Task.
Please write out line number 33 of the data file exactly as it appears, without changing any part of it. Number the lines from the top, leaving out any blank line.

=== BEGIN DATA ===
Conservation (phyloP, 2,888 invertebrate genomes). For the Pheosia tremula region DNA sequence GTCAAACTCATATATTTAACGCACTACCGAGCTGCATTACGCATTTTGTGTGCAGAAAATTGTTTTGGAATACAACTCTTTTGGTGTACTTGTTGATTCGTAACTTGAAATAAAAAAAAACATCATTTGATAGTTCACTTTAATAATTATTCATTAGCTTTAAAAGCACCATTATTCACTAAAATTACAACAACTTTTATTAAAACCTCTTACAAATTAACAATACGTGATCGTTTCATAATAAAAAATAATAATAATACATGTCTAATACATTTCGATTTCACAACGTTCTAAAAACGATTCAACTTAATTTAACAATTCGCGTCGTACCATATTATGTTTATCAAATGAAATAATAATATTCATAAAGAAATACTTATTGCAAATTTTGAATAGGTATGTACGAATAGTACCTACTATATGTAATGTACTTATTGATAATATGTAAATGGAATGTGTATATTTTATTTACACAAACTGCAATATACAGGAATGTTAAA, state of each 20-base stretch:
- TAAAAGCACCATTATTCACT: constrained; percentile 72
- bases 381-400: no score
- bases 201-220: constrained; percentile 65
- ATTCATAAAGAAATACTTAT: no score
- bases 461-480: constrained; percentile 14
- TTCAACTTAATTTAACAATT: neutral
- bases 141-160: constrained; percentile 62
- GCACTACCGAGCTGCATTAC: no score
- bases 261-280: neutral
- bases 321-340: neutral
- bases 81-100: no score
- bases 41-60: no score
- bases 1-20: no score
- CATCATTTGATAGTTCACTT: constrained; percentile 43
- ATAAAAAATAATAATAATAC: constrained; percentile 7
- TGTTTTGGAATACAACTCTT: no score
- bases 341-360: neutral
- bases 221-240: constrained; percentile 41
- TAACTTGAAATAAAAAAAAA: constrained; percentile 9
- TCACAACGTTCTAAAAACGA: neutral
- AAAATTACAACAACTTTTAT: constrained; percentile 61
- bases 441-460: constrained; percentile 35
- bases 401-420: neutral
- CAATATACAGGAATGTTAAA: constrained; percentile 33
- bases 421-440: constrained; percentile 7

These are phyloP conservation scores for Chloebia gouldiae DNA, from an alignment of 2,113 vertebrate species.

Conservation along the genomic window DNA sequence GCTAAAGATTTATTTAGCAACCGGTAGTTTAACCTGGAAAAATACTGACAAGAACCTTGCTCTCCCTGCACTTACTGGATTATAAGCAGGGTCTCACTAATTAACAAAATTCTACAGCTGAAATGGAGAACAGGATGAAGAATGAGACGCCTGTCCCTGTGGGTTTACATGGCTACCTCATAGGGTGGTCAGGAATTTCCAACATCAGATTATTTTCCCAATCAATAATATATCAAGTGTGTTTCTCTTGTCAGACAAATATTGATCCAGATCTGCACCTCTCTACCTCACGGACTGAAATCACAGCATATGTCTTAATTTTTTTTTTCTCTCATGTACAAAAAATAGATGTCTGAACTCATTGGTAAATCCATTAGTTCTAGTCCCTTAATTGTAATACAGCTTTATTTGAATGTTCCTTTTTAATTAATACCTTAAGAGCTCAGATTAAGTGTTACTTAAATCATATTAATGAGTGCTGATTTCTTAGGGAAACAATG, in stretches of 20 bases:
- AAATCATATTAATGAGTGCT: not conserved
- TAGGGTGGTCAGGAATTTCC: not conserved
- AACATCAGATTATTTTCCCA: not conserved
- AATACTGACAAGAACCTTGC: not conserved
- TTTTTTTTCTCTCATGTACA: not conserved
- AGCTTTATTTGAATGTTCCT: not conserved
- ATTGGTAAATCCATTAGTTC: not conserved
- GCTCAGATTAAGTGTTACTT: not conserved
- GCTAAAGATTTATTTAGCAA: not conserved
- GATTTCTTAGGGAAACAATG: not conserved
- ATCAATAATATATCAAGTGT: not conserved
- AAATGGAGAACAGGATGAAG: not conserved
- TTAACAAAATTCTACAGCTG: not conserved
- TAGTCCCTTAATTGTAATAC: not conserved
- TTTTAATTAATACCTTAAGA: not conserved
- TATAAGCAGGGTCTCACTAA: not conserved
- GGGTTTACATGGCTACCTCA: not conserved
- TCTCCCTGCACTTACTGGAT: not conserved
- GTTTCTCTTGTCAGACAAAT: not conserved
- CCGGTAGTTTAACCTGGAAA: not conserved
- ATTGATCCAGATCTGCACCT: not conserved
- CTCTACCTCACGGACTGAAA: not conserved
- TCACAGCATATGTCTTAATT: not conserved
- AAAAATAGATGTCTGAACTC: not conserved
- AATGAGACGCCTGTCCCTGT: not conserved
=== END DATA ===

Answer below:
- TTTTTTTTCTCTCATGTACA: not conserved